JUST WHAT IS SAFE YIELD?
The term safe yield refers to the amount of water available to be pumped to a treatment facility during a specified event, normally a record or 100-year drought. This term can apply to surface water sources (rivers, reservoirs, etc.) or aquifers.
Factors affecting this quantity can be river flow-by requirements for aquatic life, saltwater intrusion of aquifers along coastal areas, evaporation/usage of reservoirs during droughts, and water system customer demand — just to mention a few.
Although a utility can attempt to mitigate this shortfall during warranted conditions by using various conservation measures, the goal of the utility is to increase its safe yield as it can directly relate to economic development, potential limiting of new customer connections, or quality of life in general when ample water supply is limited.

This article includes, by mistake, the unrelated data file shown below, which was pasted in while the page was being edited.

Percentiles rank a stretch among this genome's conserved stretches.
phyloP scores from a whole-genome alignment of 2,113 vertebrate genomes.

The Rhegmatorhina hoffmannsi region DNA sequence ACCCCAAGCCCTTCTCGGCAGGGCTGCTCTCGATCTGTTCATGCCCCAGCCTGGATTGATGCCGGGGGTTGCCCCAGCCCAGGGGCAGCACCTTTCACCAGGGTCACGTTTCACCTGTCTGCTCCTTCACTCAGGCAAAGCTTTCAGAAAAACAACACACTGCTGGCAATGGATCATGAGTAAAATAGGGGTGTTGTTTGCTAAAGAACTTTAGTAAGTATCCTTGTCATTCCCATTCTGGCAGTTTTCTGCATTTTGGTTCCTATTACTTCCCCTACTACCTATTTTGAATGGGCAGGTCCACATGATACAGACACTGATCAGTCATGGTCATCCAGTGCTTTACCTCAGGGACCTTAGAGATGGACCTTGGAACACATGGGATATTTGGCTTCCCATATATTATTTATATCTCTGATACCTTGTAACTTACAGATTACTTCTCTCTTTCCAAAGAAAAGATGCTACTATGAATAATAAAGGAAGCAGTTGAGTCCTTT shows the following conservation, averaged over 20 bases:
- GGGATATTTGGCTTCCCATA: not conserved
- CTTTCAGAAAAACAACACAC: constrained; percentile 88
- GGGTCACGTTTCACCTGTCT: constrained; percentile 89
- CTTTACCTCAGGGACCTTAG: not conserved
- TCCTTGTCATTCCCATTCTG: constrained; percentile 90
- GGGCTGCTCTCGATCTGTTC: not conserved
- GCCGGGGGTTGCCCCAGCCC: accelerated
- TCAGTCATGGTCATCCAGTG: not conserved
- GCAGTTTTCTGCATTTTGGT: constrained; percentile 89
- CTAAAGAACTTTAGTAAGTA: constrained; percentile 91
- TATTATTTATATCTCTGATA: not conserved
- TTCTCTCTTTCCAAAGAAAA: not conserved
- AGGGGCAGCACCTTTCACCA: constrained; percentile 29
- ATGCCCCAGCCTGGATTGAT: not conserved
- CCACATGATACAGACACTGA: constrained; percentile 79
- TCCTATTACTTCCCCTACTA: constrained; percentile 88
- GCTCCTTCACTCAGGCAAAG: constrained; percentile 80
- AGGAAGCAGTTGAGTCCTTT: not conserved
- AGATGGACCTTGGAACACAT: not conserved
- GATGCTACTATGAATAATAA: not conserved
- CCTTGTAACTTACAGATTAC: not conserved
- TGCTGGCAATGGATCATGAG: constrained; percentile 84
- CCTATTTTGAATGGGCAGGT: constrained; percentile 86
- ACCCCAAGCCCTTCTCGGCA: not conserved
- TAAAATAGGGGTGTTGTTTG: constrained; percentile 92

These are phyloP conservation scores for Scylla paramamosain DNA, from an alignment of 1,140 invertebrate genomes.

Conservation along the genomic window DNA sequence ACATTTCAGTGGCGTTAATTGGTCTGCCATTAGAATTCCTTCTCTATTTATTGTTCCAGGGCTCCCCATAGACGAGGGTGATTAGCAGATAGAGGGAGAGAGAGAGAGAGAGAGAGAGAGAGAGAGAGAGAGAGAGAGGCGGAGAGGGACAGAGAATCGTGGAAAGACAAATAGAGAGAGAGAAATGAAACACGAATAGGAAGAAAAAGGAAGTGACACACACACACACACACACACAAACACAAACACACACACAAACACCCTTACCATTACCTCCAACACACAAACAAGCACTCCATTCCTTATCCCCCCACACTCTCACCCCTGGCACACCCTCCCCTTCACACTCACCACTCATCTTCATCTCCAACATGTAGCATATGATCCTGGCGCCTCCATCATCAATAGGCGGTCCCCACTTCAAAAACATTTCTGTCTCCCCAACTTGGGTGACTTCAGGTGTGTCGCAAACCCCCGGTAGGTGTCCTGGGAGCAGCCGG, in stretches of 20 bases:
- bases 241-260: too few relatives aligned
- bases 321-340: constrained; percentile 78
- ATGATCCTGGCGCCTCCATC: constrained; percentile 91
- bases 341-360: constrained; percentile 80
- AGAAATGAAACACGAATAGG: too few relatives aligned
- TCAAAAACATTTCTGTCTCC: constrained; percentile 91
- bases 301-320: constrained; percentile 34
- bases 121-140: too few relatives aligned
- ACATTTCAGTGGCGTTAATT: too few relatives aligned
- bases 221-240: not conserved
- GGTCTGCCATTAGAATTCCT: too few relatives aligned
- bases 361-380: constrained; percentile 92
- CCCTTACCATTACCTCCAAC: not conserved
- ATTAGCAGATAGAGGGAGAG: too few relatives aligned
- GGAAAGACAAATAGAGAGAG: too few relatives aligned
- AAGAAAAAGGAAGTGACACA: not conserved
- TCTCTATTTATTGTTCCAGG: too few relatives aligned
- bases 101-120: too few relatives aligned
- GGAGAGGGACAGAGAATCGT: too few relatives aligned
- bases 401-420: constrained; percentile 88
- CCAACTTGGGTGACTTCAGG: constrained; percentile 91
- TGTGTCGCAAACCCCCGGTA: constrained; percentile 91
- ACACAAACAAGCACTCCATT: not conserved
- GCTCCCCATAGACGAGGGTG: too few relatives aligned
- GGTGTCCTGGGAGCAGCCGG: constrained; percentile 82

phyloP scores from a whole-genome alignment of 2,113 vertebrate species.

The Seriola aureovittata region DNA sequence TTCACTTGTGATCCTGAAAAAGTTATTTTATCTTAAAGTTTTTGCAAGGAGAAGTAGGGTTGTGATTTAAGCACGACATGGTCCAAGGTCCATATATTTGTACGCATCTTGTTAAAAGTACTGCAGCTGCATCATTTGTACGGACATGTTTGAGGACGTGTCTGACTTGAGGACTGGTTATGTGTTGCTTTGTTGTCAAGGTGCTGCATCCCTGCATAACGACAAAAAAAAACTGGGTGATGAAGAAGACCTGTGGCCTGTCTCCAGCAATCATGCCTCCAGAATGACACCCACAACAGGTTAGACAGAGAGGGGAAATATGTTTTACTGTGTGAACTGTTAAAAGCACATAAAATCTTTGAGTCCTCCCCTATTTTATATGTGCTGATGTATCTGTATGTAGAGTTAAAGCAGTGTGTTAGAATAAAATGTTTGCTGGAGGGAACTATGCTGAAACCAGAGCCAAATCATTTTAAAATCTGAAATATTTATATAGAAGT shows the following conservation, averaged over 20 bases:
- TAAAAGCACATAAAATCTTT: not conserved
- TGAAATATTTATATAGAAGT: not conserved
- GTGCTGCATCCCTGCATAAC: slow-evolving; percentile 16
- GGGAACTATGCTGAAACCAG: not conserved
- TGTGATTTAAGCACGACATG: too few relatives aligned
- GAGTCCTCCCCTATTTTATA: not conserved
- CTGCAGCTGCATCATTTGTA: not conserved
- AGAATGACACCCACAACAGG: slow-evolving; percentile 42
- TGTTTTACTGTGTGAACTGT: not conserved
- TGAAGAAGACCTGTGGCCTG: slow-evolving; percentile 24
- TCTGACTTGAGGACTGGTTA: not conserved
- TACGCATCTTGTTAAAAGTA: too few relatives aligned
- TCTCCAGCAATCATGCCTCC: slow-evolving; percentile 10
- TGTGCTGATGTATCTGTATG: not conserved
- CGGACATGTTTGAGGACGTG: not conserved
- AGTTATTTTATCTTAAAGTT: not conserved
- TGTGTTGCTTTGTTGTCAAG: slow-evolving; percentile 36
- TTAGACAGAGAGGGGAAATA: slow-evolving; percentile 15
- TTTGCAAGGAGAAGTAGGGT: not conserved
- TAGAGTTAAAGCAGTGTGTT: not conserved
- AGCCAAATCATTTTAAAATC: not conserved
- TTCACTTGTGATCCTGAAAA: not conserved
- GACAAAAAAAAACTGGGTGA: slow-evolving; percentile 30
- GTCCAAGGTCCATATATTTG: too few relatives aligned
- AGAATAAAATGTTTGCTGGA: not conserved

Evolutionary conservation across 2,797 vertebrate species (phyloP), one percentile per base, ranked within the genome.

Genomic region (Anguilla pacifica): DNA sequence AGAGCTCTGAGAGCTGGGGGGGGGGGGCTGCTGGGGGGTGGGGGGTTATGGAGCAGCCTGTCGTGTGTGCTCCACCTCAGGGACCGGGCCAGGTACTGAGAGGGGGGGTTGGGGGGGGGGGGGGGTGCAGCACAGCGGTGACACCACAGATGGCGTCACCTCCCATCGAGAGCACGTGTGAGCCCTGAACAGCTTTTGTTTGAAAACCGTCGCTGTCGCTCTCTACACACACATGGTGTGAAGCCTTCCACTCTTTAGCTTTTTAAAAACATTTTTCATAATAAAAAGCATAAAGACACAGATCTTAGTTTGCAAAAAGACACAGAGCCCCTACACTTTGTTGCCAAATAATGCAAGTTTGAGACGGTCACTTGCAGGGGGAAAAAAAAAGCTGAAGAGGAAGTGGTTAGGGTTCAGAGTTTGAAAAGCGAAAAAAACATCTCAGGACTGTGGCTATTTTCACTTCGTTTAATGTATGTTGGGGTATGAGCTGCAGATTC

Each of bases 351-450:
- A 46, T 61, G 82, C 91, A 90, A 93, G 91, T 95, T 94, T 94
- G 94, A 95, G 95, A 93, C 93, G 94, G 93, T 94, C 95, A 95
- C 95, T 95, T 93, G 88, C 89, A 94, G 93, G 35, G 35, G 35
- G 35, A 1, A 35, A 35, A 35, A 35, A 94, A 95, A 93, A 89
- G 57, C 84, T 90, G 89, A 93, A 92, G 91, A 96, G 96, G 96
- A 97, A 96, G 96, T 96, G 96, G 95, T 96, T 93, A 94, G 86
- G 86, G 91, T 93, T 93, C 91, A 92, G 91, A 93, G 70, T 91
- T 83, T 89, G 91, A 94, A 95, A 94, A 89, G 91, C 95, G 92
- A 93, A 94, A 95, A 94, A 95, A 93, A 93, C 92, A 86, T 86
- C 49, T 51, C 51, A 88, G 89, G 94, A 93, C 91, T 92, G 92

WHAT FACTORS CAN AFFECT THE SAFE YIELD OF A WATER UTILITY’S WATER SUPPLY?
Several effects of mother nature, such as a drought or even a weather disaster that may contaminate a raw water source, can create a diminished safe yield for a utility's raw water supply. Short-term solutions for curtailing safe yield volumes may include conservation measures imposed on system demands, such as:
- elimination or curtailment of irrigation,
- conservation rate structures,
- a requirement of xeriscape landscaping,
- or possibly quantity limitation of customer usage, for example.
Ultimately, the utility should develop plans to obtain an additional water source or connect to a system with acceptable safe yields that could provide additional water supply even under these conditions. Aquifer raw water supplies also have a safe yield. When these systems are diminished by having more out-flow than in-flow, whether natural infiltration or pumped storage, the lower gradient in the aquifer can create significant issues regarding safe yield quantities available.
Arguably, overusing an aquifer system by extensive pumping is a manmade occurrence regarding safe yield availability. Other extensive "opportunities" exist in our country wherein a water utility's raw water supply can be dramatically affected by man-made occurrences.